In the end I know they are my children, making it my choice, but what frustrates me to no end is the fact that I can't find a resource I can truly trust to give unbiased information. Why can't the medical doctors and the naturalistic doctors (whatever they are officially called) and the chiropractors all agree on things? I don't think antibiotics are poison, and I do think they have their place, but they are so overused we are getting these super bugs. Yet, when you try to research natural healing options, all of the reputable medical sites (aka, Mayo Clinic for one) say there are all these risks.
What's a mommy to do?????
Monday, January 3, 2011
She climbed the tower again, this time willing herself to go. I could see the heart pumping in her chest, the nervous smile playing in the corner of her lips. “Count for me mommy,” she said. So I did.
One. Two. Three.
She jumped. She landed on her feet on the squishy carpeted surface and ran as fast as she could to me, a huge smile spread across her face.
“I did it Mommy, I did it! I really did it!”
She was still shaking from the excitement of it all, but a sense of accomplishment and healthy pride were there too. After many months of wish, she finally took the plunge and jumped from the top hay bale on the stack at our mall’s little play area. What seems like no big deal to the rest of the kids was a major milestone to my cautious daughter. And she did it over and over and over again, sealing in her heart and mind that she COULD do it.
That day it was a simple playground toy. Tomorrow it may be reading her first word, something she is too afraid to try yet, even though she is capable. The next day it may be making a new friend or saying lines at a Christmas program. In a few years it may be trying out for a sports team or auditioning for a play.
She is timid and unconfident, and as her mommy, I want to be there to hold her hand all of the time, and make life easy for her. But I can’t. There are some things in life she is going to have to experience for herself. And that's a good thing. If Mommy is doing everything for her, she will never learn to experience life for herself.
Parenting a sensitive child requires a special hand. You cannot force her to do something she’s not ready to go. You can push to hard, and then she will freeze and never try the thing again. Yet, she requires a measure of push, and a measure of confidence from mommy.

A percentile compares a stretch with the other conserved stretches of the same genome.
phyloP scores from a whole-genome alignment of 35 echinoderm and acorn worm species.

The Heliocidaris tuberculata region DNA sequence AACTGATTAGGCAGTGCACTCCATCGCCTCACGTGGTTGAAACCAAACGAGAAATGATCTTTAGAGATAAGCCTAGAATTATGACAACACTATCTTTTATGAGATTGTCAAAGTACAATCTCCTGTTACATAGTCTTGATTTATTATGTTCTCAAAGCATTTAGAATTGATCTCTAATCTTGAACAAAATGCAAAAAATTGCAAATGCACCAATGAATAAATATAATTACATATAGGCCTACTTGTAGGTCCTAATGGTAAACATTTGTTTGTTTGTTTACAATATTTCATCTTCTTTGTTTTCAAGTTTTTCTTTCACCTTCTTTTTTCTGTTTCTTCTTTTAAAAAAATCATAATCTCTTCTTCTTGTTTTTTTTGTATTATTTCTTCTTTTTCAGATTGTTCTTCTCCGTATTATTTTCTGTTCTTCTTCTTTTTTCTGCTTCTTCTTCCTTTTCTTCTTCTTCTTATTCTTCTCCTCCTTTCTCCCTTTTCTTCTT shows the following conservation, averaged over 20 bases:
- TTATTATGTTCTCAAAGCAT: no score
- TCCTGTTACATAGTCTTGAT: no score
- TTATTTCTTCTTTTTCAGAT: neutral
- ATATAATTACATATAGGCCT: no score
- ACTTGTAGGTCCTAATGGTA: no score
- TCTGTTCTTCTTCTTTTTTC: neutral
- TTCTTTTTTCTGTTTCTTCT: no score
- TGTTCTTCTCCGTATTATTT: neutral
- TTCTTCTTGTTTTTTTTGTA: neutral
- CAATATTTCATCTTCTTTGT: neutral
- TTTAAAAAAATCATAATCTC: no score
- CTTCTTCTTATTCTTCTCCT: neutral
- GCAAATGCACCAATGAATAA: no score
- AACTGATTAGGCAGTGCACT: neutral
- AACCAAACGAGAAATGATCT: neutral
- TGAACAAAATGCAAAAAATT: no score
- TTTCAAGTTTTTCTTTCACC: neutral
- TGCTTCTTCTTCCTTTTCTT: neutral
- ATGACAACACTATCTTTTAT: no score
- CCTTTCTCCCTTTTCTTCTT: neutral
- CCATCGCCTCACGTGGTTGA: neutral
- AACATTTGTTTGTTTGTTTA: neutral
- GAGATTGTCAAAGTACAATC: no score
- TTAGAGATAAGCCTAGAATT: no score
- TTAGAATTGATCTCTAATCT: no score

It’s a delicate balance, but the rewards are so great. Seeing that look of accomplishment, hearing that pride in her voice cause my own motherly love and pride to come surging to the surface.
That day it was a playground toy, but I can’t wait to see what it will be tomorrow, and I hope to be there for every minute of it!
Sunday, January 2, 2011
And I guess it doesn't matter since no one reads here anyways.
I'm still sad. I'm functioning almost 100 percent normal and now that my pregnancy hormones are gone I am feeling back to normal, but I am still sad. I don't really understand it, and it's difficult to accept. And it's difficult when the world seems to be moving on around me unaware of this constant dull pain. I think I have never really thought about the pain others carry until this. Like the random stranger who was rude in the grocery store could have had a horrible diagnosis, lost someone they loved, or had hopes dashed. I guess it puts into perspective others around you. Sometimes I feel mad that those around me have forgotten, but then I realize that it was only to me that it was so incredibly personal.
I guess I'm doing a lot better, though, because Pastor mentioned baby loss this morning and I didn't cry.
Part of me thinks I will continue to be sad until and if we are able to have another baby. Who knows. I didn't feel this sad with my first loss. I still can't get over how different this is. But then, we were pregnant with Miss M so fast after the first loss, it hardly had time to get sad. We are two weeks away from the two-month mark from my first doctor's appointment. Oh, I'm not depressed or anything, I know personally what that's like. I'm just sad. I've started taking my prenatals again because the medication depletes all Folic Acid so I want that repaired, but it's so strange to be downing horse pills for "no reason." At least my two girls LOVE their own vitamins, so they are always reminding me to do them and that helps me remember.
I have been thinking about Job (in the Bible). Partly from my Sunday School class study at church, and partly from this blog post from my friend Michelle. Job asked God "why?" in regards to his myriads of sufferings. He didn't have the window into heaven that we are given as the modern day reader of Job. He didn't know why it seemed God had suddenly abandoned him.
I have been asking God "why?" also. In the end of the book God answered Job, but not with an explanation. Rather with a demonstration of His might and power through creation. Job's theology was off. God does not owe me an explanation. Rather, He is God, and because He is God, He does what He does. It's not always my place to know why. It's my place to accept, obey, and continue to honor my Lord even through pain. Maybe someday I will know "why," but God does not owe me an explanation.
I've learned a lot about myself recently. Good and bad. I am thinking on blogging about it, but I don't know if self-discovery is the point of a public online journal. Oh, and having an emotional crisis coupled with a physical crisis that forces you to stop running right before the biggest eating season of the year does not do good things for one's waistline. Oye, I've got my work cut out for me, but thankfully I have a working treadmill and I know how to use it!
My house is clean. Really, really clean since we had company tonight. Why won't it ever actually stay that way? Why is it impossible for me to keep it tidy? Contrary to the way it looks, I do try, but I do get overwhelmed.